"Current music business students must focus on acquiring the knowledge to build their own DIY businesses and opportunities rather than seeking employment with one of few remaining major labels," says Don Gorder, chair of Berklee’s music business/music management department. "And the possibilities are endless. "
Berklee also has been a pioneer in online education and this fall will offer the first online bachelors of professional studies degree in the music business offered by a non-profit institution.
The College of Saint Rose (Albany, NY)
Students seeking the bachelor of science in the music industry at Saint Rose are guided in the creation of a CD of original music as a graduation requirement. The album can be written, performed, produced, engineered, edited, mixed and mastered in the college’s Saints and Sinners Recording Studio. All students also complete an internship with a music company and take courses in music business, songwriting/composition, and record engineering and production. Student performing groups include commercial music ensembles that develop and record original material, as well as jazz ensembles, orchestras and choirs.
"The main factors shaping the music business today are the development and ownership of new creative work, collaborative writing, and entrepreneurship," says associate professor Sean McClowry. "Students who successfully make the transition to the professional music and entertainment industry [leave the college with] a foundation in musicianship and the creative process, and an ear for a commercial sound."
Curb College of Entertainment & Music Business at Belmont University (Nashville, TN)
Established with the support of former performer, songwriter and record company executive Mike Curb, the one-time president of MGM Records, Curb College takes full advantage of its location in Music City, says music business lecturer David Schrieber.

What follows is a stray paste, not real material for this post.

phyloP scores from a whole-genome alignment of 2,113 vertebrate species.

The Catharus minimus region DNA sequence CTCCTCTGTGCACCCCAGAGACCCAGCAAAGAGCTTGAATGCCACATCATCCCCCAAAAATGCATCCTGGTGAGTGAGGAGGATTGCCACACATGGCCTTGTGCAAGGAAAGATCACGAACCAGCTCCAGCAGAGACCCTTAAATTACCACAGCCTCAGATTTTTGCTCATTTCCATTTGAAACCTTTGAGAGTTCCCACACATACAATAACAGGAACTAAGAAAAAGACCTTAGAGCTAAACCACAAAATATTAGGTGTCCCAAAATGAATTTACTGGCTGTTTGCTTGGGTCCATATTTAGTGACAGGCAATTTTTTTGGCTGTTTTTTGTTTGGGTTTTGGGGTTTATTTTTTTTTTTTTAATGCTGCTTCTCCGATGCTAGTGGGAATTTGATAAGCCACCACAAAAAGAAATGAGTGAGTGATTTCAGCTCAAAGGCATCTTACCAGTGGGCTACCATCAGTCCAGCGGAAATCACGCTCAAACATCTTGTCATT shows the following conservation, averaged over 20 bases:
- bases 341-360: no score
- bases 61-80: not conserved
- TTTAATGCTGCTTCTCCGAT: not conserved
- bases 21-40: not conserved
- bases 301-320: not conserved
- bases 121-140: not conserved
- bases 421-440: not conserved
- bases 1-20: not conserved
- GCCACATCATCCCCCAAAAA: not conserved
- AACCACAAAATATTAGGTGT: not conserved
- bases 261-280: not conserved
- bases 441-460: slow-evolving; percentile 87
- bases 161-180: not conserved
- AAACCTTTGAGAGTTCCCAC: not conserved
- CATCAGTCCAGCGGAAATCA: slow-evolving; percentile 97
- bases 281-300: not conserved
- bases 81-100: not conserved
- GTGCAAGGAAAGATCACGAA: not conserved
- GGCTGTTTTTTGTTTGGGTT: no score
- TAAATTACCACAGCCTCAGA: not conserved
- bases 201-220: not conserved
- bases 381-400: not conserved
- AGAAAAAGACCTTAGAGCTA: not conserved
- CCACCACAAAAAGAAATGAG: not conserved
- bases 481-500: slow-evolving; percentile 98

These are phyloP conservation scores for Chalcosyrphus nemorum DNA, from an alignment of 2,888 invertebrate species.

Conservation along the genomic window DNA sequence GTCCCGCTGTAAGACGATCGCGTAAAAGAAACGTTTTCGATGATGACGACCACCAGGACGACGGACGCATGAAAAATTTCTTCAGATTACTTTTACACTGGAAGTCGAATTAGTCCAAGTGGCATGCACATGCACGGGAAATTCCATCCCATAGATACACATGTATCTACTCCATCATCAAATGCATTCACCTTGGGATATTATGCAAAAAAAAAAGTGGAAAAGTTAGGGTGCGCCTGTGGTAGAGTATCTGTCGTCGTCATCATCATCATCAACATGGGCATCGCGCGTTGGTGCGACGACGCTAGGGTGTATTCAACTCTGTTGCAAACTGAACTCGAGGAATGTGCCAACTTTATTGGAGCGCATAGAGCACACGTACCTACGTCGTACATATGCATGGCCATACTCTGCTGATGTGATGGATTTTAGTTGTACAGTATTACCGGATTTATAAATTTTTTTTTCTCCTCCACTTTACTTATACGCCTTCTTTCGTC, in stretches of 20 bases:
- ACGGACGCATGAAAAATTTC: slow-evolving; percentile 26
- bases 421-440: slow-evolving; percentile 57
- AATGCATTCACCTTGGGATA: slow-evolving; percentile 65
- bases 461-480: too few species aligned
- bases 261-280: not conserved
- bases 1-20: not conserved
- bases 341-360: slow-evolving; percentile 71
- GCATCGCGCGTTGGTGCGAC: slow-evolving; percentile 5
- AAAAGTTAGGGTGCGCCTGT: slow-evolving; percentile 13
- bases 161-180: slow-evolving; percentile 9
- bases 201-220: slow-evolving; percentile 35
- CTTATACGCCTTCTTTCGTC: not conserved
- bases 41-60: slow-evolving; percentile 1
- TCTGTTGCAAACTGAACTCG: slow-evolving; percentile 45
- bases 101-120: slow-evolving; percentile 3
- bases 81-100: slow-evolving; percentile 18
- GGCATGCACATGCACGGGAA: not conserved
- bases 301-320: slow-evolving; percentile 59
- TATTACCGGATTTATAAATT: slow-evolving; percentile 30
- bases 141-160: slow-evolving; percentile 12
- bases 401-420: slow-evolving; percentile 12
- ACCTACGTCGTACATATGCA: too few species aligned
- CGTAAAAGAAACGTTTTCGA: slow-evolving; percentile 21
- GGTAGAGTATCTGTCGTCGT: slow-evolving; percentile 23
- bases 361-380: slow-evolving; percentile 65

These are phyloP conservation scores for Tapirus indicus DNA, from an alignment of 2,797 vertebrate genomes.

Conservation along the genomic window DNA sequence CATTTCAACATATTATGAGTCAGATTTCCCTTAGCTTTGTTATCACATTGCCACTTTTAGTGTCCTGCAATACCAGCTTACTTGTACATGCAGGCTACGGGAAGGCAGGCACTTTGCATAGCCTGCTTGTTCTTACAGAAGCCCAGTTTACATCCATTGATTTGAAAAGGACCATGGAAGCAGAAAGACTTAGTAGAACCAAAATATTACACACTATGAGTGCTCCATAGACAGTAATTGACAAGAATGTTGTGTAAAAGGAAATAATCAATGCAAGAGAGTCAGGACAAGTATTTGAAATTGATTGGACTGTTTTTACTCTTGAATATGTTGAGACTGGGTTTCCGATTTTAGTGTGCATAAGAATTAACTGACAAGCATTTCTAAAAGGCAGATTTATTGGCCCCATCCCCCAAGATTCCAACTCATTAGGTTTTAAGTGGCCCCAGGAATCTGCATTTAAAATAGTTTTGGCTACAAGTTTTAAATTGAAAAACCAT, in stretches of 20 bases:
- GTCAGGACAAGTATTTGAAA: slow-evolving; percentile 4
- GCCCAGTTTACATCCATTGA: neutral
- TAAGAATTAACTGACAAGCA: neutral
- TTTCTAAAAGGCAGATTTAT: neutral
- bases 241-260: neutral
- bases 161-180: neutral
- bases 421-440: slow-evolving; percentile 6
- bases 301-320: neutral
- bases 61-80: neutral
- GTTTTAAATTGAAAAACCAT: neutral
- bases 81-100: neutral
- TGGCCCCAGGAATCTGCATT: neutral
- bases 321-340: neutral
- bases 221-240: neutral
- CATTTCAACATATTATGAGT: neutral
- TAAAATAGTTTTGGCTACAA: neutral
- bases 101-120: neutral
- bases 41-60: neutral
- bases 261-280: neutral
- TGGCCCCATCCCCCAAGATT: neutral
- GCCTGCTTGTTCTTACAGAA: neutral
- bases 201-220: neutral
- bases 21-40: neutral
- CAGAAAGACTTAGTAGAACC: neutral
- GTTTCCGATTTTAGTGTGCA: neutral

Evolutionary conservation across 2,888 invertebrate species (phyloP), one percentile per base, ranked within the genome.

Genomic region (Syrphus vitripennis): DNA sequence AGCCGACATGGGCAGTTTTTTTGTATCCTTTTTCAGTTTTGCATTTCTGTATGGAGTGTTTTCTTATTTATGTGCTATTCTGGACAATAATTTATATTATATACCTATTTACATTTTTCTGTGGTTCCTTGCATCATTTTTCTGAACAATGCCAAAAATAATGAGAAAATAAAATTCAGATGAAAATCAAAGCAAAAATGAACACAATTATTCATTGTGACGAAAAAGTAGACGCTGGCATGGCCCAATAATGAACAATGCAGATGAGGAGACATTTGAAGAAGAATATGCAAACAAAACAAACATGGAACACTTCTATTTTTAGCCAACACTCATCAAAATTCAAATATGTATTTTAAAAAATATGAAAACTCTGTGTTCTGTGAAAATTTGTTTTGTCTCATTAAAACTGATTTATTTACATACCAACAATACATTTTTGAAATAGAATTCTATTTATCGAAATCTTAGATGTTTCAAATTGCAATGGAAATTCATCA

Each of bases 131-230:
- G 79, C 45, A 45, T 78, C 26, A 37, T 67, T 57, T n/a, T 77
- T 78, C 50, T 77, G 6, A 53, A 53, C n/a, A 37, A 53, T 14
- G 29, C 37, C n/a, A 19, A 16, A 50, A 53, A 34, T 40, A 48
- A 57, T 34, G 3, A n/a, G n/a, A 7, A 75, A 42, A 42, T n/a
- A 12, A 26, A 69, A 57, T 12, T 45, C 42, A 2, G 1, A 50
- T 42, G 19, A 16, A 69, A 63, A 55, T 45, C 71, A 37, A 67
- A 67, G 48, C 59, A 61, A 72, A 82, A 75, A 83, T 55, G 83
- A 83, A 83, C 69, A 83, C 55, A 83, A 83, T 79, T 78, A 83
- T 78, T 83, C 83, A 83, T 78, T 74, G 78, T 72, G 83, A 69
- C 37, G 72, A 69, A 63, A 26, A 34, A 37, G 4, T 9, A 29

"A lot of the faculty, including myself, do our best to incorporate experiential learning, getting students to replicate what happens out in the work field, while still in a safe [academic] environment. Internships are highly available due to the school’s location in central Nashville."
Schrieber also acknowledges how the changing demands of the music business workplace are changing the school’s approach, while other things remain constant.
"There aren't as many jobs out there, so we encourage students to be entrepreneurs," he says. "It’s not just about starting their own business—they may have multiple different jobs in the industry."
At the same time, he adds, "we get surveys back from employers and the No. 1 thing they are looking for is critical thinking and problem solving. Even though everything changes, those things are a constant."
The Harris Institute (Toronto)
Through its arts management program, the Harris Institute offers a fast-track 12-month diploma program that features 60 courses focusing on the new music industry, from evolving technologies and business models to entrepreneurial opportunities.
The program is offered in three semesters, each four-months in length, starting in March, July and November, and include multiple team projects.
"Music business education today needs to have a stronger emphasis on entrepreneurial skills training—business plans, raising funds, marketing, etc.," agrees institute founder and president John Harris. "Most graduates will start new companies instead of working for large companies as in the past. Music business programs need to be taught by people who are currently active in the field due to the rapidly changing nature of the music industry. Music business programs also need to cover all aspects of the industry," he says. "The era of specialization is over.
Middle Tennessee State University (Murfreesboro, Tenn.)
The department of recording industry, which recently celebrated its 40th anniversary, is one of the largest programs of its kind. With top-tier faculty, state-of-the-art facilities, renown internship programs, a student-run record label and an average enrollment of 1,200 to 1,700 students, the department is "unmatched among recording industry schools worldwide," says department chair Beverly Keel.
The department prepares students for the changing industry landscape by offering courses in digital media, new business models, soundtrack design, songwriting and branding, along with more traditional programs in publicity, concert promotion, artist management and A&R.
"We are constantly examining our curriculum to make sure that we provide students with the necessary foundation while preparing them for the changing music and technology industries," says Keel. "Our curriculum is being shaped by the industry’s rise of the entrepreneur. In the past, most students wanted to work for major labels or publishers, whereas now many students want to start their own businesses."
New Jersey City University (Jersey City, NJ)
The music business program provides students with a cooperative education experience, arranging for internships at major record labels, talent agencies, cultural arts venues, publishers, artist management firms and other areas of student interest.